Welcome to Music Business Worldwide’s weekly round-up – where we make sure you caught the five biggest stories to hit our headlines over the past seven days. MBW’s round-up is supported by Centtrip, which helps over 500 of the world’s best-selling artists maximize their income and reduce their touring costs.
This week, France-born music streaming service Deezer set out a strategy to address fraudulent streaming activity and the rise of AI music on its platform.
Deezer says that it’s building a set of tools to detect AI-generated content, and aims to develop a system for tagging music created by generative AI, starting with songs using synthetic voices of existing artists.
“With over 100,000 new tracks uploaded per day to our platform, it’s becoming increasingly important to prioritize quality over quantity and defend real artists that create truly valuable content,” said Jeronimo Folgueira, CEO of Deezer, commenting on the company’s new AI strategy.
Elsewhere, after Bloomberg broke the news last week that HYBE was raising around USD $380 million “to fund acquisitions in the US and expand its business beyond K-pop”, industry sources subsequently suggested to MBW that the final number in HYBE’s raise could be even bigger.
Many suspect that HYBE will particularly target M&A opportunities in Latin Music with the money, as that category continues to explode. This week, MBW picked out ten on-the-rise Latin Music companies that may or may not be on HYBE’s mind..
Also this week, Firebird – co-founded by ex-KKR Partner Nat Zilkha and ex-Ticketmaster CEO Nathan Hubbard, with Raine Group as its lead investor – revealed the names of a number of music and music-adjacent companies in which it has acquired stakes.
Here’s what happened this week…
Last week, Bloomberg broke the news that HYBE was raising around USD $380 million “to fund acquisitions in the US and expand its business beyond K-pop”.
Industry sources have subsequently suggested to MBW that the final number in HYBE’s raise could be even bigger.
“I’m told they already have USD $1 billion committed to this raise,” said one well-placed source with knowledge of HYBE’s process. “It could stay there, or move up even higher.”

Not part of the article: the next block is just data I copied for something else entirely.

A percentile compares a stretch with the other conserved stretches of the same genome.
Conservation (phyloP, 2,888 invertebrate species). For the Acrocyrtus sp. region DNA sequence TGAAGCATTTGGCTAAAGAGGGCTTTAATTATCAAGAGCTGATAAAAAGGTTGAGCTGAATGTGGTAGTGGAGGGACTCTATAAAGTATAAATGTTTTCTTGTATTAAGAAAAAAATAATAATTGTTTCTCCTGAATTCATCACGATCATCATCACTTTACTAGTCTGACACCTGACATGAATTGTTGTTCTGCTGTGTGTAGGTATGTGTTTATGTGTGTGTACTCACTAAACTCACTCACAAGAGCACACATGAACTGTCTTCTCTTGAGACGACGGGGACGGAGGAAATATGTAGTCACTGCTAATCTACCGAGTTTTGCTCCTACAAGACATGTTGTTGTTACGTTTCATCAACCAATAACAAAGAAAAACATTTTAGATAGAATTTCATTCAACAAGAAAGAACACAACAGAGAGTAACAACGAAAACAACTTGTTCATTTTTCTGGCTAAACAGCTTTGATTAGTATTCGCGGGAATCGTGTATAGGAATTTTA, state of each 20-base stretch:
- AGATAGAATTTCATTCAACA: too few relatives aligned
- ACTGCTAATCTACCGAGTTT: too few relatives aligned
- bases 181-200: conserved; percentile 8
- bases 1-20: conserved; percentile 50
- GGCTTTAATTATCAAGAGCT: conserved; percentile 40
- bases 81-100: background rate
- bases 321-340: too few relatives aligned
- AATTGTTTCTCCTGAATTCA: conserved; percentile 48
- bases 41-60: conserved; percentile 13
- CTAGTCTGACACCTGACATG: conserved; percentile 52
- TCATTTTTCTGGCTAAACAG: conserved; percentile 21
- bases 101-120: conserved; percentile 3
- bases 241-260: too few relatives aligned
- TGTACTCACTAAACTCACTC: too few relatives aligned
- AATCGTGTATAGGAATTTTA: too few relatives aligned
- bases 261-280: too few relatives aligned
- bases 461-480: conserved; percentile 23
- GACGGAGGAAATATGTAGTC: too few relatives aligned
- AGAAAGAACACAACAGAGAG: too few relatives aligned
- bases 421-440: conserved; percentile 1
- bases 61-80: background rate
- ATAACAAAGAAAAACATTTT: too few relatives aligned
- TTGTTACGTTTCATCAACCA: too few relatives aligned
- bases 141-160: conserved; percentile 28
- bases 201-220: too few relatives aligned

What is HYBE going to spend – or at least try to spend – this money on acquiring?
Firebird Music Holdings has appeared a few times in MBW headlines over the past year.
In September last year, we exclusively revealed that the US company had acquired a minority stake in Coran Capshaw’s Red Light Management.
Two months later, we discovered that Firebird had bought a substantial stake in UK-headquartered Transgressive Records.
On Tuesday (June 6), Firebird – co-founded by ex-KKR Partner Nat Zilkha and ex-Ticketmaster CEO Nathan Hubbard, with Raine Group as its lead investor – has revealed the names of a number of other music and music-adjacent companies in which it has acquired stakes…”
3) ANTHEM INVESTS IN TIMBALAND’S MUSIC MARKETPLACE BEATCLUB, ACQUIRES ADDITIONAL PUBLISHING INTERESTS IN HIS CATALOG
Canada-headquartered Anthem Entertainment is expanding its long-standing partnership with music producer and songwriter Timbaland.
Firstly, as part of the announcement, the company has made an investment in Timbaland and Gary Marella-founded beat marketplace Beatclub.
Financial terms of the investment, part of Beatclub’s series A-2 funding round, were not disclosed…
4) AS AI-MADE MUSIC EXPLODES, DEEZER LAYS OUT STRATEGY TO IDENTIFY AI TRACKS AND ‘WEED OUT ILLEGAL AND FRAUDULENT CONTENT’ ON ITS PLATFORM
Deezer says it is building a set of tools to detect AI-generated content on its platform, and aims to develop a system for tagging music that has been created by generative AI, starting with songs using synthetic voices of existing artists.
The tags will be used to keep artists, labels, and users informed about what’s “real” or AI–generated on the platform.
Deezer claims that its plan will reduce fraudulent activity, and that it also plans to “develop a remuneration model that distinguishes between different types of music creation…”
A US indie music label is seeking to launch a class-action lawsuit against music distributor DistroKid.
The claim argues that DistroKid’s policies make it impossible for indie labels and artists to defend themselves against allegations of copyright infringement that result in their music being taken down from platforms.
In a complaint filed Wednesday (June 7) with the US District Court for the Southern District of New York, indie label Doeman Music Group Media argued DistroKid breached its fiduciary duty to the label by failing to provide information that would help the label defend against a copyright infringement claim.
Along with DistroKid, it named indie hip-hop artist Raquella George (aka Rocky Snyda) as a defendant. The complaint seeks class-action status for the lawsuit…